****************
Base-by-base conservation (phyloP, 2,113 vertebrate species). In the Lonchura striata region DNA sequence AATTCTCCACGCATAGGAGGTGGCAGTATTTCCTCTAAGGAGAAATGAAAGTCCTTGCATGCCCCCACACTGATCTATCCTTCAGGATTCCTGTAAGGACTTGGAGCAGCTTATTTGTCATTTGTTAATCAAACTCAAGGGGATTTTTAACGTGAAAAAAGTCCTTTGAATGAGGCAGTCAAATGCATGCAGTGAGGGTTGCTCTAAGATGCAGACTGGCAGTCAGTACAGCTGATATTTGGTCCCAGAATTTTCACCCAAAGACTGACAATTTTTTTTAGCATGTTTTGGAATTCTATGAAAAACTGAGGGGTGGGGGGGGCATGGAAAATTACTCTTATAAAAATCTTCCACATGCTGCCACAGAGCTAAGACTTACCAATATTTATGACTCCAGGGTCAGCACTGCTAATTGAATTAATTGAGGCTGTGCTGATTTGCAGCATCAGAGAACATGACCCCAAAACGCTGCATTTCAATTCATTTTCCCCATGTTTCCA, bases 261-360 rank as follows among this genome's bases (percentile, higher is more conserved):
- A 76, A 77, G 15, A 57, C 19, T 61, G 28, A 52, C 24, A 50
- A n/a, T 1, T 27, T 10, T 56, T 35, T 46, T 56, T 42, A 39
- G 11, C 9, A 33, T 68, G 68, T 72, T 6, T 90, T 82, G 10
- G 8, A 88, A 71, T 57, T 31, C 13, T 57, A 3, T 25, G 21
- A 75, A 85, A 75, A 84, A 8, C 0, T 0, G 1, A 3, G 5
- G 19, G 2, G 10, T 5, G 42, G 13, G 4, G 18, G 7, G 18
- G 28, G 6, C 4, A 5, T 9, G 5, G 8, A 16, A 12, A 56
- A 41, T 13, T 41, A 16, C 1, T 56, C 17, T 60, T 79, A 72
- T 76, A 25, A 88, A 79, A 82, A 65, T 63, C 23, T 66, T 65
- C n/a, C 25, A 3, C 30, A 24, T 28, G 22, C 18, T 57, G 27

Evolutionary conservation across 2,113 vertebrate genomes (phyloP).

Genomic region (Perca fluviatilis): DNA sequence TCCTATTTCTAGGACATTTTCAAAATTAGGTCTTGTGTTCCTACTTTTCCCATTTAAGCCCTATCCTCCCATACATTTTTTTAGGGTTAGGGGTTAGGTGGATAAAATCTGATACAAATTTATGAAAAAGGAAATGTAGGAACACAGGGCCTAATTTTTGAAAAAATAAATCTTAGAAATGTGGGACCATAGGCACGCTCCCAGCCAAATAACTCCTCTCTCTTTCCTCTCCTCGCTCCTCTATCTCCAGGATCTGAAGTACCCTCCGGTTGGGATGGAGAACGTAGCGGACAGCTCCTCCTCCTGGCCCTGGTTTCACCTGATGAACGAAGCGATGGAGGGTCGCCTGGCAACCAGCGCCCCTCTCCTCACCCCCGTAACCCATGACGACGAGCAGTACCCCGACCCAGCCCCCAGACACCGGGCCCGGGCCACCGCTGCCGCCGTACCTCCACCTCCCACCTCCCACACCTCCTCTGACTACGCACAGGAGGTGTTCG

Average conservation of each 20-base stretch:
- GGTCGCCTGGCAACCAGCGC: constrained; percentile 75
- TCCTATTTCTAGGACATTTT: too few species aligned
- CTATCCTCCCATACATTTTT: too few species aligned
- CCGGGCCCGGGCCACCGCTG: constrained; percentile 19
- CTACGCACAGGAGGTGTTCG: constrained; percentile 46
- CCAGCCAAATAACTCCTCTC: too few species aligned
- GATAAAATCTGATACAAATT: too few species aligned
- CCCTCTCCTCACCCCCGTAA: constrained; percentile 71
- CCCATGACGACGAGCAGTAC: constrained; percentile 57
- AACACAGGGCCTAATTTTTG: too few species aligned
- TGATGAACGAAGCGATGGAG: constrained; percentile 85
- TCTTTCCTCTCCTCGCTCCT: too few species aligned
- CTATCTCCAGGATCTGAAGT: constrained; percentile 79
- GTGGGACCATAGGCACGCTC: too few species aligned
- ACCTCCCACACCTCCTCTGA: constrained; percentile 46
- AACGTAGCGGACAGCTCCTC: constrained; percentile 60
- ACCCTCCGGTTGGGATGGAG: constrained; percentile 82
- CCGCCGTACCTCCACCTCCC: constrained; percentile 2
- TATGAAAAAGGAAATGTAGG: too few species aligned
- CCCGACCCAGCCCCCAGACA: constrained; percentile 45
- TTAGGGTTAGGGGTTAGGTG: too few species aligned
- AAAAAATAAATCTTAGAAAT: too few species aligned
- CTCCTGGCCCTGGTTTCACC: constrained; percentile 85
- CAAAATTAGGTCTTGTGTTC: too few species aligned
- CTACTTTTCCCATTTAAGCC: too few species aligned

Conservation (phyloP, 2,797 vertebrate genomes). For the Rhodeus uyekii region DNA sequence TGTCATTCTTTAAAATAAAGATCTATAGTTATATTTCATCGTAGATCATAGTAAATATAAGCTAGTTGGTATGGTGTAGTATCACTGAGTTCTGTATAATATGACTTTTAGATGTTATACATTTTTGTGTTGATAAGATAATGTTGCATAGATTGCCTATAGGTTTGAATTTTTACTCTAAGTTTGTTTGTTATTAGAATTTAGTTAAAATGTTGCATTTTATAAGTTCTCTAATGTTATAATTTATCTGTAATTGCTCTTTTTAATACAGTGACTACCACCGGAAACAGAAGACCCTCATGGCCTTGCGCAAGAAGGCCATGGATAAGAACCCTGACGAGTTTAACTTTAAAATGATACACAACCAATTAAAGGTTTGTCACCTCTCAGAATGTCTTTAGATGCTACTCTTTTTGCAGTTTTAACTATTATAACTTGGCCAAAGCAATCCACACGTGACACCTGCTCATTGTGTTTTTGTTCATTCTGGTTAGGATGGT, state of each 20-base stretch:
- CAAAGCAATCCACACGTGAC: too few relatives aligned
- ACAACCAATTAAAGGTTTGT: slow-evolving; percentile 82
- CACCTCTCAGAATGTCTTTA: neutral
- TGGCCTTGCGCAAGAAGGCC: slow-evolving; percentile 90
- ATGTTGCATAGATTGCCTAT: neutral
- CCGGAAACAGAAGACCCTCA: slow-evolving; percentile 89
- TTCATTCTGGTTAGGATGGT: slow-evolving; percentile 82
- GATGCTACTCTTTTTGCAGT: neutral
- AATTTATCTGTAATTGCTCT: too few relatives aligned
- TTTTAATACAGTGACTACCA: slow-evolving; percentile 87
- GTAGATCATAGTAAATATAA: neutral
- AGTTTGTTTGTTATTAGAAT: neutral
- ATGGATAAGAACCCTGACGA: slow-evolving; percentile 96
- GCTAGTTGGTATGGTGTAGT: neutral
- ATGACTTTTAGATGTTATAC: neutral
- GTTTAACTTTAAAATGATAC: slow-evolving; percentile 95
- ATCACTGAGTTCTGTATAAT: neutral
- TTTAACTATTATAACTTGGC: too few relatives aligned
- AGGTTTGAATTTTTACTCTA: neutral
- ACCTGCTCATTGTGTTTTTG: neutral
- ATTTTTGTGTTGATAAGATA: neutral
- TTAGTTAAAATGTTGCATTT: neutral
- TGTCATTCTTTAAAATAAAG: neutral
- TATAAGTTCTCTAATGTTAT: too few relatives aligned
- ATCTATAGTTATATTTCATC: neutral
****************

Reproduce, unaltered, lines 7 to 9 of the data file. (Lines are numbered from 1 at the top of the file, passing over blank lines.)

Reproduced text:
- G 19, G 2, G 10, T 5, G 42, G 13, G 4, G 18, G 7, G 18
- G 28, G 6, C 4, A 5, T 9, G 5, G 8, A 16, A 12, A 56
- A 41, T 13, T 41, A 16, C 1, T 56, C 17, T 60, T 79, A 72